Major Settlements With Medtronic, NECC for Injured Patients

Susan Jeffrey

May 28, 2014

Some of the most high-profile recent cases involving claims of patient injury are moving toward settlement.

Medtronic Inc announced earlier this month it has agreed to certain plaintiffs' counsel to settle their inventories of filed and unfiled product liability claims related to the use of Infuse Bone Graft, the company's recombinant bone morphogenic protein-2 product used in spinal fusion surgery that was linked to safety issues in 2011.

"Under the terms of the agreement, Medtronic has agreed, subject to certain conditions, to resolve the claims of an estimated 950 claimants for a total payment of approximately $22 million," the company said in a statement provided to Medscape Medical News.

"This agreement is a compromise of disputed claims and is not in any way an admission of liability or validity of any defense in the litigation by Medtronic," the company emphasizes. "The company continues to stand behind Infuse Bone Graft, which has been utilized in more than 1 million patients since it was approved more than 10 years ago, and will vigorously defend the product and company actions in the remaining cases."

Earlier this month, "on the eve of trial and after several days of pretrial motions, a California trial judge entered summary judgment in favor of Medtronic in the first Infuse Bone Graft case scheduled to go to trial," Medtronic notes in their statement, dated May 6.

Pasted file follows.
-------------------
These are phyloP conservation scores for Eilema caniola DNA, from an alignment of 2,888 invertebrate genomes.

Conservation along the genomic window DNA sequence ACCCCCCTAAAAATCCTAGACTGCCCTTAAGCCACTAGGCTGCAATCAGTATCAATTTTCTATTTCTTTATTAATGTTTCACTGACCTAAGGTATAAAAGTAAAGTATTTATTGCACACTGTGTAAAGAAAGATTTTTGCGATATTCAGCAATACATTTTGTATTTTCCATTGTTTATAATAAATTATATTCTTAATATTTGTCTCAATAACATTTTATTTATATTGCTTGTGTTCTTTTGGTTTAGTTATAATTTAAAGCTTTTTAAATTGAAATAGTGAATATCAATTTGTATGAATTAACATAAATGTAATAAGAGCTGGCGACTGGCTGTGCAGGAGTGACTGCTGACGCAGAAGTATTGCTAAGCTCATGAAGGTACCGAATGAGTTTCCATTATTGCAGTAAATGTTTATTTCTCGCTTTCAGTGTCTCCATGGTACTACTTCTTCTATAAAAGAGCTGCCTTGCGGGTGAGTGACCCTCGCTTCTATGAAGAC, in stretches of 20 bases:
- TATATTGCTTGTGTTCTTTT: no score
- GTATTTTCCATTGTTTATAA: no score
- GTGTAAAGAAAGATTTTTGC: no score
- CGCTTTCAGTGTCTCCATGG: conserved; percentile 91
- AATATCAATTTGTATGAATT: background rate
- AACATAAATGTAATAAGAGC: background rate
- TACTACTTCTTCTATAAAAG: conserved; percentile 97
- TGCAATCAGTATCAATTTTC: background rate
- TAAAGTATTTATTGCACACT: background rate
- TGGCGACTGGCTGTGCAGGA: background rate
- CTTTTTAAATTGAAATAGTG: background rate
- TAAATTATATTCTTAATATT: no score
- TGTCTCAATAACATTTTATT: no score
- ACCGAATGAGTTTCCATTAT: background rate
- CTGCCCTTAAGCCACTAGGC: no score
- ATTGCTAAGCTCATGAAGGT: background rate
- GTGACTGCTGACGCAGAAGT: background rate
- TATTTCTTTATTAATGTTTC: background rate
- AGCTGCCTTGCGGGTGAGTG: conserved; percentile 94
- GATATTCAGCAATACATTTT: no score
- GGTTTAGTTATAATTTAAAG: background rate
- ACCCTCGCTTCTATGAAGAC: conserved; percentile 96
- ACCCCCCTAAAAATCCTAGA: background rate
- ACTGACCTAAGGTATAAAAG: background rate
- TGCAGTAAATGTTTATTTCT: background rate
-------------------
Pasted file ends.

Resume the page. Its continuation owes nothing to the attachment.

Approximately 750 filed cases brought by approximately 1200 individual plaintiffs remain pending in various courts throughout the United States, it notes. "The majority of these cases are still in the early procedural stages and none have resulted in a finding of liability against Medtronic."

As previously disclosed in Medtronic's Securities and Exchange Commission filings, certain law firms have advised the company that they may bring a large number of similar claims against the company in the future, the statement adds. "The company estimates those law firms represent approximately 2,600 additional unfiled claimants."

Fungal Meningitis Settlement

Also on May 6, news outlets reported that a $100 million settlement between owner of the New England Compounding Center (NECC) and its controlling trustee was filed in bankruptcy court. NECC was at the center of an outbreak of fungal meningitis that was ultimately linked to tainted injectable products made at their compounding pharmacy.

The Wall Street Journal reported that under the settlement, NECC, its insurers, and 1 of the company's affiliates will contribute more than $100 million to a compensation fund to be distributed to the company's creditors, including patients who died or sustained significant injuries after receiving injections prepared by NECC.

As of October 2012, 64 patients had died and 751 had been injured by tainted injectables prepared at NECC, the Wall Street Journal reports. "The settlement, which had been expected, still requires approval from Judge Henry J. Boroff to the US Bankruptcy Court in Boston, Massachusetts, before distributions can be made to victims," the Wall Street Journal reports. "The trustee, Paul D. Moore, said he hopes to complete the process by the end of the year."

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